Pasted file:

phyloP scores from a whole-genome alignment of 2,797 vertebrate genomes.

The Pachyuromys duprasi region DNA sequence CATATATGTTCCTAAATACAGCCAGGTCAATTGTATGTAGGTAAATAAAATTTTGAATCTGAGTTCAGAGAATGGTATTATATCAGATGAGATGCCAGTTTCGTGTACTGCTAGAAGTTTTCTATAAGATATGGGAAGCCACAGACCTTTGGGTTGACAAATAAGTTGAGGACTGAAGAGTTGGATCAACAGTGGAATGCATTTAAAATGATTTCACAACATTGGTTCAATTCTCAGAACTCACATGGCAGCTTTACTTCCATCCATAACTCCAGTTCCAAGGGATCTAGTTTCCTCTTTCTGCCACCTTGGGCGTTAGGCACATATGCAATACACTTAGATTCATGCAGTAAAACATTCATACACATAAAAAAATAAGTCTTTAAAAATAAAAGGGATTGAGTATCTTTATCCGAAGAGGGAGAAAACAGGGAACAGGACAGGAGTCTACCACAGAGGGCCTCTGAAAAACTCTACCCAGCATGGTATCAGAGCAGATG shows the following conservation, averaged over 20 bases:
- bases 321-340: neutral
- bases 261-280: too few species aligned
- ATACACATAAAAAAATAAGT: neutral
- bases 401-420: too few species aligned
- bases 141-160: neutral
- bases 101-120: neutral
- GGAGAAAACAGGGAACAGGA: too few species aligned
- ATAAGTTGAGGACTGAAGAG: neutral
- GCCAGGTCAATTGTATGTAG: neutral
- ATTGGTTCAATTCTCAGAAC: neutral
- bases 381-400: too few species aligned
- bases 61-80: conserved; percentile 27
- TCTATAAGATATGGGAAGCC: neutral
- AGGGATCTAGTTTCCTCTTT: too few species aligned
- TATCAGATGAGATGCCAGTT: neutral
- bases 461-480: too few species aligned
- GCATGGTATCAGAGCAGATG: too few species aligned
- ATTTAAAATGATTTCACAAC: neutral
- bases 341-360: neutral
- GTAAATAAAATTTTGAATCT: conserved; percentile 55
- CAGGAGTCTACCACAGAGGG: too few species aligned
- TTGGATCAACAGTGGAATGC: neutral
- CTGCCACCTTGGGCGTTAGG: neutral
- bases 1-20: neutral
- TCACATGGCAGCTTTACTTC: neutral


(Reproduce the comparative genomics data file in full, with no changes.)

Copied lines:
phyloP scores from a whole-genome alignment of 2,797 vertebrate genomes.

The Pachyuromys duprasi region DNA sequence CATATATGTTCCTAAATACAGCCAGGTCAATTGTATGTAGGTAAATAAAATTTTGAATCTGAGTTCAGAGAATGGTATTATATCAGATGAGATGCCAGTTTCGTGTACTGCTAGAAGTTTTCTATAAGATATGGGAAGCCACAGACCTTTGGGTTGACAAATAAGTTGAGGACTGAAGAGTTGGATCAACAGTGGAATGCATTTAAAATGATTTCACAACATTGGTTCAATTCTCAGAACTCACATGGCAGCTTTACTTCCATCCATAACTCCAGTTCCAAGGGATCTAGTTTCCTCTTTCTGCCACCTTGGGCGTTAGGCACATATGCAATACACTTAGATTCATGCAGTAAAACATTCATACACATAAAAAAATAAGTCTTTAAAAATAAAAGGGATTGAGTATCTTTATCCGAAGAGGGAGAAAACAGGGAACAGGACAGGAGTCTACCACAGAGGGCCTCTGAAAAACTCTACCCAGCATGGTATCAGAGCAGATG shows the following conservation, averaged over 20 bases:
- bases 321-340: neutral
- bases 261-280: too few species aligned
- ATACACATAAAAAAATAAGT: neutral
- bases 401-420: too few species aligned
- bases 141-160: neutral
- bases 101-120: neutral
- GGAGAAAACAGGGAACAGGA: too few species aligned
- ATAAGTTGAGGACTGAAGAG: neutral
- GCCAGGTCAATTGTATGTAG: neutral
- ATTGGTTCAATTCTCAGAAC: neutral
- bases 381-400: too few species aligned
- bases 61-80: conserved; percentile 27
- TCTATAAGATATGGGAAGCC: neutral
- AGGGATCTAGTTTCCTCTTT: too few species aligned
- TATCAGATGAGATGCCAGTT: neutral
- bases 461-480: too few species aligned
- GCATGGTATCAGAGCAGATG: too few species aligned
- ATTTAAAATGATTTCACAAC: neutral
- bases 341-360: neutral
- GTAAATAAAATTTTGAATCT: conserved; percentile 55
- CAGGAGTCTACCACAGAGGG: too few species aligned
- TTGGATCAACAGTGGAATGC: neutral
- CTGCCACCTTGGGCGTTAGG: neutral
- bases 1-20: neutral
- TCACATGGCAGCTTTACTTC: neutral